Farmers are eager to do their part. Society and all relevant stakeholders have a sharedresponsibility to help and encourage farmers to face these challenges, to improvepractices to become more sustainable and to ensure a fair income.Emerging Issues for Discussion at Rio +20Two new and emerging issues: drought and desertification and disaster risk reduction.Combating Drought and DesertificationThe discussions in The Convention to Combat Desertification and CSD-17 providestrong examples of concrete actions which can help to address drought anddesertification, including: Prepare national drought management plans and/or risk reduction strategies and invite donors to assist developing countries in their efforts to integrate issues related to drought and desertification into national, regional and global sustainable development strategies and plans Highlight the importance of integrated water resources management Promote and implement effective national, regional and global drought information, forecasting and early warning systems that disseminate reliable information for communities living in drought-prone regions to enable them to take appropriate and proactive measures, with adequate support from their respective Governments Promote sustainable management of soil as one means for mitigating drought effects Invest in research and development, robust data collection, including through remote sensing, and information to assess and identify risk and to predict, plan for and manage droughts across time scales from seasonal to multi-year events, including short-, medium- and long-term events, taking into account traditional knowledge Enhance social and economic resilience in drought-prone communities by encouraging mixed livestock production and cropping, the implementation of water management schemes and the expansion of weather insurance schemes Continue to mobilize funding for research on and development of drought- tolerant seed varieties targeted towards national specificities Promote sustainable land use and livelihoods, enhanced soil productivity, water use efficiency and greater tenure security for people living in the affected areas, including pastoralists, women, indigenous people and other vulnerable groups Promote the rehabilitation and improved management of degraded lands, including increased integration of pastoral and agricultural land uses and the use of best farming and rangeland management practices Promote sustainable water management and efficient irrigation, water conservation and utilization of alternative water sources, including flood water and subsurface flows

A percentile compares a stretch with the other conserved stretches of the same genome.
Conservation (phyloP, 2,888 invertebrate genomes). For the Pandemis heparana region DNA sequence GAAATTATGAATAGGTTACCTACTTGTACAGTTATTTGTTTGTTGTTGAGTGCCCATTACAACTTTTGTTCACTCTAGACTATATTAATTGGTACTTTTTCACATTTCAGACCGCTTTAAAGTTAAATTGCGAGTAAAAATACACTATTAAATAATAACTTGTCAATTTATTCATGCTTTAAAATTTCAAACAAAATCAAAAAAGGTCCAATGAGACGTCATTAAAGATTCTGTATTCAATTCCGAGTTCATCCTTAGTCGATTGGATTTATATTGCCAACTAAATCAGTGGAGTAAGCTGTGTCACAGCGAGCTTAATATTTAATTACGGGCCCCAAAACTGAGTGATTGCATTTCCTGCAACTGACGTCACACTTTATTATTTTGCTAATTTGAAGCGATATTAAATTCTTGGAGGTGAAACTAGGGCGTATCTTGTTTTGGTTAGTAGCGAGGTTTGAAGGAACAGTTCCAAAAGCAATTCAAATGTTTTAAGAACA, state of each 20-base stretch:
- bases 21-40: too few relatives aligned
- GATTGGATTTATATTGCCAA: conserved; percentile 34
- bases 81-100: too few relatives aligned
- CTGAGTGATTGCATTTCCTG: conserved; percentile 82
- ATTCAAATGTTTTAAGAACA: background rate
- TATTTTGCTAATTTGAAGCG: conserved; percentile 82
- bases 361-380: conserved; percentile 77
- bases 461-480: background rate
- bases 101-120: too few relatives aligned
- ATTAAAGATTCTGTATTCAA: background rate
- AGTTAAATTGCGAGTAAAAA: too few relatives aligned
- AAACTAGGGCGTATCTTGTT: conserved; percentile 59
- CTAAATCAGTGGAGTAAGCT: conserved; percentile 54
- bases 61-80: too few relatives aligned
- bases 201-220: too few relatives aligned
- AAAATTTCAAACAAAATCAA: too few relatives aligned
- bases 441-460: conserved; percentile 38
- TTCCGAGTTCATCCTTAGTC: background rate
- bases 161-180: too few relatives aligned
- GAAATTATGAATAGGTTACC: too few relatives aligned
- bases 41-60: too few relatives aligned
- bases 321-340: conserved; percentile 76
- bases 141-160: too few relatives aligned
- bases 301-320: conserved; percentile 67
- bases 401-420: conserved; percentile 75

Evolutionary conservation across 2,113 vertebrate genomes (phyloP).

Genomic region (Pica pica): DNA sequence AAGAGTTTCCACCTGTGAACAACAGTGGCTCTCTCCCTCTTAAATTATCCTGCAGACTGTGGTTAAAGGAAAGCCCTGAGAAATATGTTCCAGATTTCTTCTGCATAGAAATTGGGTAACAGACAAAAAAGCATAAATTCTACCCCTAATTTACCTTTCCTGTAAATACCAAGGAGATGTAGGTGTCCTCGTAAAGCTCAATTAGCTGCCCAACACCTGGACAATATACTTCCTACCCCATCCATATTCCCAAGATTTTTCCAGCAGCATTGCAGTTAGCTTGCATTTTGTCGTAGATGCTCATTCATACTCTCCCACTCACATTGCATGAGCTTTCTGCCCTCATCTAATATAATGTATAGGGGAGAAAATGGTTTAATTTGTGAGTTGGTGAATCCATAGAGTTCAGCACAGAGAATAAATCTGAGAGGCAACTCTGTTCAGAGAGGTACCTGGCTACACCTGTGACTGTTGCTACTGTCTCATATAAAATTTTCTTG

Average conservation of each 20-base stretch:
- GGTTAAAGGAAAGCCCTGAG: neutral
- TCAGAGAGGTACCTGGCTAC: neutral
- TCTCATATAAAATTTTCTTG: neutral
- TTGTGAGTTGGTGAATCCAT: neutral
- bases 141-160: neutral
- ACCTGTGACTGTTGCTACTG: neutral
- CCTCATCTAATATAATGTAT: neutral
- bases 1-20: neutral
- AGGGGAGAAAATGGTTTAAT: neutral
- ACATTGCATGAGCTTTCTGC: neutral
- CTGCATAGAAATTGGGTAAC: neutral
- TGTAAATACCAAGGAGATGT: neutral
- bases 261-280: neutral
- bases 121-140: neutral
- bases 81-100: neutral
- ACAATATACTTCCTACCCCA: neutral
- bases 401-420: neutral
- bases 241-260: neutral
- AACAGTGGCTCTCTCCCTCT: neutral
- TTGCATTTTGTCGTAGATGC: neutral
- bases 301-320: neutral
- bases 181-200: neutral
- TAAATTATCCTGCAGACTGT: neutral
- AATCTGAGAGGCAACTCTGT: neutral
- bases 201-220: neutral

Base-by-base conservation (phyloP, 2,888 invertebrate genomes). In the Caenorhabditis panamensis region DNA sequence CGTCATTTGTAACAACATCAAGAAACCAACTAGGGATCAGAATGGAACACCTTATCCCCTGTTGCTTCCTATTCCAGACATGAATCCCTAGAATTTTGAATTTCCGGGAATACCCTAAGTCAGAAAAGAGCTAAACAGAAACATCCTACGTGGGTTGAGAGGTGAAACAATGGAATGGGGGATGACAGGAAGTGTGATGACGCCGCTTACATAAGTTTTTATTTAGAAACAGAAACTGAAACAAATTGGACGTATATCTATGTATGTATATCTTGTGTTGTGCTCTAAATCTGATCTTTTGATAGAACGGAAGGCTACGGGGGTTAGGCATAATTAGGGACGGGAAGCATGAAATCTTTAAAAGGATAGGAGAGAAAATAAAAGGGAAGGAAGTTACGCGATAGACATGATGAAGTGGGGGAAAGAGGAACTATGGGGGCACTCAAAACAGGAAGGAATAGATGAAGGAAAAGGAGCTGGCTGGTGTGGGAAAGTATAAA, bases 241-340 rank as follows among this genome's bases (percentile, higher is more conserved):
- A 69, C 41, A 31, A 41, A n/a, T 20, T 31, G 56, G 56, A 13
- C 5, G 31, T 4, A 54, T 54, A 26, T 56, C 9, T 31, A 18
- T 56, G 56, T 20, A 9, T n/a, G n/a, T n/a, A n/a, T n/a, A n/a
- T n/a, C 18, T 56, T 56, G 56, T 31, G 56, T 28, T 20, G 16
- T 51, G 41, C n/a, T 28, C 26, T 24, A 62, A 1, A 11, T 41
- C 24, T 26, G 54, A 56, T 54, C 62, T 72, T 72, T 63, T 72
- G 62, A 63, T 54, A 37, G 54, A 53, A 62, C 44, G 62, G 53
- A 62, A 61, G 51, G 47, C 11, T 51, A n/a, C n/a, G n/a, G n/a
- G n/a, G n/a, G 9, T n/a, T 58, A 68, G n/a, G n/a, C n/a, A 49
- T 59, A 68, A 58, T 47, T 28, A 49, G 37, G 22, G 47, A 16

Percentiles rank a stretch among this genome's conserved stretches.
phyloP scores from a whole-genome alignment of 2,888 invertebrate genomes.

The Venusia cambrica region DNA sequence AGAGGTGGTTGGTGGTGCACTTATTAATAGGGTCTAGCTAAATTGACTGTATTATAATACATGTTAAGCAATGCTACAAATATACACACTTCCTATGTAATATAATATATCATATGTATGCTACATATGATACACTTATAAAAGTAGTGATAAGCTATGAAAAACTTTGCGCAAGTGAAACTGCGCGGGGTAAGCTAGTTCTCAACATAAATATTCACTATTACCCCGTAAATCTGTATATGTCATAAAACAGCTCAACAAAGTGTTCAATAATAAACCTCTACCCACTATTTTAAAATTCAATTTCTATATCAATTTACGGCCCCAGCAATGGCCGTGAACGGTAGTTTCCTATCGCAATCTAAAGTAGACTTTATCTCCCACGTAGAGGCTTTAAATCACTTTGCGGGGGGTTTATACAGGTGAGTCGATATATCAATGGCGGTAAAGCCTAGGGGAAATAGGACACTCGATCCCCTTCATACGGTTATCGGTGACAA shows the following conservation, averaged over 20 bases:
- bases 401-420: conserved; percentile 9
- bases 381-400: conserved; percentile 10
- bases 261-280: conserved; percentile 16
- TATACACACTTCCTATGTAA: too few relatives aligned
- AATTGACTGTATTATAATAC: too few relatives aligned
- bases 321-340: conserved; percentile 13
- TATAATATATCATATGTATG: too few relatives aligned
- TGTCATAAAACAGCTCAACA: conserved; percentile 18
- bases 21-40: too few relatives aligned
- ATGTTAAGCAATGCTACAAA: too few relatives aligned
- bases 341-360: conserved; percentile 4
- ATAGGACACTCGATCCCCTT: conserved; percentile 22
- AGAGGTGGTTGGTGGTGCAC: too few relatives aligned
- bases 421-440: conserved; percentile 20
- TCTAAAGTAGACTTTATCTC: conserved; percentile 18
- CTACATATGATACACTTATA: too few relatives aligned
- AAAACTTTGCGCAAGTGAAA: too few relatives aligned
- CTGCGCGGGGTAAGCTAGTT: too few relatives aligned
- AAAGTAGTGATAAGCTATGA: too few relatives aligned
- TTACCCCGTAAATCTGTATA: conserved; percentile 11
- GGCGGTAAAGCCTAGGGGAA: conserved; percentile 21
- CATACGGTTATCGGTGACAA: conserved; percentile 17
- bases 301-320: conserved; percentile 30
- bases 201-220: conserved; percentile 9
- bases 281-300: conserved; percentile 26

Expand access to appropriate technologies to assess, analyse and quantify the nature, severity and impacts of land degradation and desertification and remedial actions, using remote sensing and Geographical Information Systems; Enhance regional cooperation in particular within the framework of the United Nations Convention to Combat Desertification, including through its five regional implementation annexes, and support regional initiatives and related national programmes for combating desertification, including the environment programme of the New Partnership for Africa‟s Development and the Comprehensive Africa Agriculture Development Programme, the TerrAfrica Programme and other regional initiativesDisaster Risk ReductionThere is an interrelationship between climate change, biodiversity loss, desertification,and drought. Mechanisms to create early warning systems, adapt rapidly, andproactively manage risk are needed. They include: Integrate policies and strategies for climate change adaptation and disaster risk reduction, taking into account the Hyogo Framework for Action, 2005-2015: Building the Resilience of Nations and Communities to Disasters and the Millennium Development Goals Promote innovative technical solutions and practices, combining them with traditional knowledge, for impact assessment, and early warning systems Promote sustainable land-use practices, including sustainable agricultural practices aimed at mitigating the effects of and adapting to climate change Support the establishment of and strengthen existing disaster management capacities at all levels, including information and early warning systems that allow effective management of the risks associated with drought, desertification, land degradation and the adverse impacts of climate change Support developing countries in the development, deployment and diffusion of technologies on mutually agreed terms, including the sharing and scaling up of best practices and lessons learned in approaches such as sustainable agricultural practices, and conservation and rehabilitation of vegetation cover